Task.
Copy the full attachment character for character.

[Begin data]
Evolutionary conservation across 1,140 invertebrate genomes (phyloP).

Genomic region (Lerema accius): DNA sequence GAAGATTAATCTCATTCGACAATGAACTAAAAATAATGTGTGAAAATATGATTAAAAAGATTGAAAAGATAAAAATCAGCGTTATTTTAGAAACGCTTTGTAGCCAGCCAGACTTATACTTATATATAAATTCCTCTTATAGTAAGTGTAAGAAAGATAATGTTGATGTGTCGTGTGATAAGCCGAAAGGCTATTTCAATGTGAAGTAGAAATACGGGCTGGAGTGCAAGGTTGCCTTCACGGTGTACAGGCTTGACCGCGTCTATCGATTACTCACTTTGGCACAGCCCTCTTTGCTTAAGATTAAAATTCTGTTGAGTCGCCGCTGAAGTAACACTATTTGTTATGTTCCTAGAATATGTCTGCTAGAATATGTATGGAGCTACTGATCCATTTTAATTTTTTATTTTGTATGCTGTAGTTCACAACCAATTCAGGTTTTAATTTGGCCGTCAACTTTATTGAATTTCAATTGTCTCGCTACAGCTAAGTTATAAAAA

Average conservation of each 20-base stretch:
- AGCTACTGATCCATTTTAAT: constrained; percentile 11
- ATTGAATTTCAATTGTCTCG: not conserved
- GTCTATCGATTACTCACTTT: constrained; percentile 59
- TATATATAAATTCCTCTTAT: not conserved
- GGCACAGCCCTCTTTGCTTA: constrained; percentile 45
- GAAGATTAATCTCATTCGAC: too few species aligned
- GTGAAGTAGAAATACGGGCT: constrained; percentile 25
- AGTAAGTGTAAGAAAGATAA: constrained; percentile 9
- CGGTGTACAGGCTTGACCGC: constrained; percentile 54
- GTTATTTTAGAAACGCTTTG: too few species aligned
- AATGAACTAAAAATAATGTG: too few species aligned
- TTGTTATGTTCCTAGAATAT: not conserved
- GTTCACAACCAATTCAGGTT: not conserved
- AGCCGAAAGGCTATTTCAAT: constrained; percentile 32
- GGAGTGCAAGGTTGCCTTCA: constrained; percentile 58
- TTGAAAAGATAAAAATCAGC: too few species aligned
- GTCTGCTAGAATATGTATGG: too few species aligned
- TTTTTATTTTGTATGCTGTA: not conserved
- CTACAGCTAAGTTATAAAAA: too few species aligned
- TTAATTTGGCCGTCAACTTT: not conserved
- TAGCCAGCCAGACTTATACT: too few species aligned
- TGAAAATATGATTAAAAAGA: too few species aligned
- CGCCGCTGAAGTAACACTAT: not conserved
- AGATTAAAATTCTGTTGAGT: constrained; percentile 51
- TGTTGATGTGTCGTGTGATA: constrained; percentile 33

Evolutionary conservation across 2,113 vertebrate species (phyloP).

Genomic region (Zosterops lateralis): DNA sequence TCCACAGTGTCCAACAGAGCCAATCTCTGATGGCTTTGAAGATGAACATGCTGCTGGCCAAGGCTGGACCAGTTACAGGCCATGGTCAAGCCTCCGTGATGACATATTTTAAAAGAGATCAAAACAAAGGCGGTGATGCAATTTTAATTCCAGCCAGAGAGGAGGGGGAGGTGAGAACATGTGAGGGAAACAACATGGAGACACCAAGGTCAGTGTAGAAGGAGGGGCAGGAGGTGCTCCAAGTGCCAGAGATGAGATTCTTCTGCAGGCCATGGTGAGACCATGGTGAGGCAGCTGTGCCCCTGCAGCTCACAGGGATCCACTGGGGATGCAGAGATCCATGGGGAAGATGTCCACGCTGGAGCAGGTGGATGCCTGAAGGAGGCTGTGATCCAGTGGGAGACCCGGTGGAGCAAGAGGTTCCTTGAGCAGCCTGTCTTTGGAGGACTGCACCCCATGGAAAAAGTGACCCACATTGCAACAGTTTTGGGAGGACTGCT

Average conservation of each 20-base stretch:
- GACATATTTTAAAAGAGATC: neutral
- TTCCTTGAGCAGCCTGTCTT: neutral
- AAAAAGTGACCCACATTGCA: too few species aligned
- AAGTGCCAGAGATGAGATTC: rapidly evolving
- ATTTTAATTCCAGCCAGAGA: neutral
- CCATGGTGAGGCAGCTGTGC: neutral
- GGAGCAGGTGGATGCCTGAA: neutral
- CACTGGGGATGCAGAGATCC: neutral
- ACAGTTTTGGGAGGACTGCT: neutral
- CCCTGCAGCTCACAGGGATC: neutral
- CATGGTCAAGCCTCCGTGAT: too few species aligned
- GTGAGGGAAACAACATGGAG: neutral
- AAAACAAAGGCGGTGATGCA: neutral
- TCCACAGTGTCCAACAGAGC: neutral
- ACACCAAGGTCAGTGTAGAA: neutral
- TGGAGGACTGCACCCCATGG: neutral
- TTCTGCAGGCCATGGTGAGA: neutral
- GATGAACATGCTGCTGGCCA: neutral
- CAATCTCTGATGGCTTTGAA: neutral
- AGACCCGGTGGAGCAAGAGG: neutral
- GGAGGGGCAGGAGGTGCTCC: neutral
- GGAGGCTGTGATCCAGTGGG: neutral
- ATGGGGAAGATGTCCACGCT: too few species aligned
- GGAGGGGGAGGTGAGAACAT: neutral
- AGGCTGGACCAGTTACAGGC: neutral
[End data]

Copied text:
Evolutionary conservation across 1,140 invertebrate genomes (phyloP).

Genomic region (Lerema accius): DNA sequence GAAGATTAATCTCATTCGACAATGAACTAAAAATAATGTGTGAAAATATGATTAAAAAGATTGAAAAGATAAAAATCAGCGTTATTTTAGAAACGCTTTGTAGCCAGCCAGACTTATACTTATATATAAATTCCTCTTATAGTAAGTGTAAGAAAGATAATGTTGATGTGTCGTGTGATAAGCCGAAAGGCTATTTCAATGTGAAGTAGAAATACGGGCTGGAGTGCAAGGTTGCCTTCACGGTGTACAGGCTTGACCGCGTCTATCGATTACTCACTTTGGCACAGCCCTCTTTGCTTAAGATTAAAATTCTGTTGAGTCGCCGCTGAAGTAACACTATTTGTTATGTTCCTAGAATATGTCTGCTAGAATATGTATGGAGCTACTGATCCATTTTAATTTTTTATTTTGTATGCTGTAGTTCACAACCAATTCAGGTTTTAATTTGGCCGTCAACTTTATTGAATTTCAATTGTCTCGCTACAGCTAAGTTATAAAAA

Average conservation of each 20-base stretch:
- AGCTACTGATCCATTTTAAT: constrained; percentile 11
- ATTGAATTTCAATTGTCTCG: not conserved
- GTCTATCGATTACTCACTTT: constrained; percentile 59
- TATATATAAATTCCTCTTAT: not conserved
- GGCACAGCCCTCTTTGCTTA: constrained; percentile 45
- GAAGATTAATCTCATTCGAC: too few species aligned
- GTGAAGTAGAAATACGGGCT: constrained; percentile 25
- AGTAAGTGTAAGAAAGATAA: constrained; percentile 9
- CGGTGTACAGGCTTGACCGC: constrained; percentile 54
- GTTATTTTAGAAACGCTTTG: too few species aligned
- AATGAACTAAAAATAATGTG: too few species aligned
- TTGTTATGTTCCTAGAATAT: not conserved
- GTTCACAACCAATTCAGGTT: not conserved
- AGCCGAAAGGCTATTTCAAT: constrained; percentile 32
- GGAGTGCAAGGTTGCCTTCA: constrained; percentile 58
- TTGAAAAGATAAAAATCAGC: too few species aligned
- GTCTGCTAGAATATGTATGG: too few species aligned
- TTTTTATTTTGTATGCTGTA: not conserved
- CTACAGCTAAGTTATAAAAA: too few species aligned
- TTAATTTGGCCGTCAACTTT: not conserved
- TAGCCAGCCAGACTTATACT: too few species aligned
- TGAAAATATGATTAAAAAGA: too few species aligned
- CGCCGCTGAAGTAACACTAT: not conserved
- AGATTAAAATTCTGTTGAGT: constrained; percentile 51
- TGTTGATGTGTCGTGTGATA: constrained; percentile 33

Evolutionary conservation across 2,113 vertebrate species (phyloP).

Genomic region (Zosterops lateralis): DNA sequence TCCACAGTGTCCAACAGAGCCAATCTCTGATGGCTTTGAAGATGAACATGCTGCTGGCCAAGGCTGGACCAGTTACAGGCCATGGTCAAGCCTCCGTGATGACATATTTTAAAAGAGATCAAAACAAAGGCGGTGATGCAATTTTAATTCCAGCCAGAGAGGAGGGGGAGGTGAGAACATGTGAGGGAAACAACATGGAGACACCAAGGTCAGTGTAGAAGGAGGGGCAGGAGGTGCTCCAAGTGCCAGAGATGAGATTCTTCTGCAGGCCATGGTGAGACCATGGTGAGGCAGCTGTGCCCCTGCAGCTCACAGGGATCCACTGGGGATGCAGAGATCCATGGGGAAGATGTCCACGCTGGAGCAGGTGGATGCCTGAAGGAGGCTGTGATCCAGTGGGAGACCCGGTGGAGCAAGAGGTTCCTTGAGCAGCCTGTCTTTGGAGGACTGCACCCCATGGAAAAAGTGACCCACATTGCAACAGTTTTGGGAGGACTGCT

Average conservation of each 20-base stretch:
- GACATATTTTAAAAGAGATC: neutral
- TTCCTTGAGCAGCCTGTCTT: neutral
- AAAAAGTGACCCACATTGCA: too few species aligned
- AAGTGCCAGAGATGAGATTC: rapidly evolving
- ATTTTAATTCCAGCCAGAGA: neutral
- CCATGGTGAGGCAGCTGTGC: neutral
- GGAGCAGGTGGATGCCTGAA: neutral
- CACTGGGGATGCAGAGATCC: neutral
- ACAGTTTTGGGAGGACTGCT: neutral
- CCCTGCAGCTCACAGGGATC: neutral
- CATGGTCAAGCCTCCGTGAT: too few species aligned
- GTGAGGGAAACAACATGGAG: neutral
- AAAACAAAGGCGGTGATGCA: neutral
- TCCACAGTGTCCAACAGAGC: neutral
- ACACCAAGGTCAGTGTAGAA: neutral
- TGGAGGACTGCACCCCATGG: neutral
- TTCTGCAGGCCATGGTGAGA: neutral
- GATGAACATGCTGCTGGCCA: neutral
- CAATCTCTGATGGCTTTGAA: neutral
- AGACCCGGTGGAGCAAGAGG: neutral
- GGAGGGGCAGGAGGTGCTCC: neutral
- GGAGGCTGTGATCCAGTGGG: neutral
- ATGGGGAAGATGTCCACGCT: too few species aligned
- GGAGGGGGAGGTGAGAACAT: neutral
- AGGCTGGACCAGTTACAGGC: neutral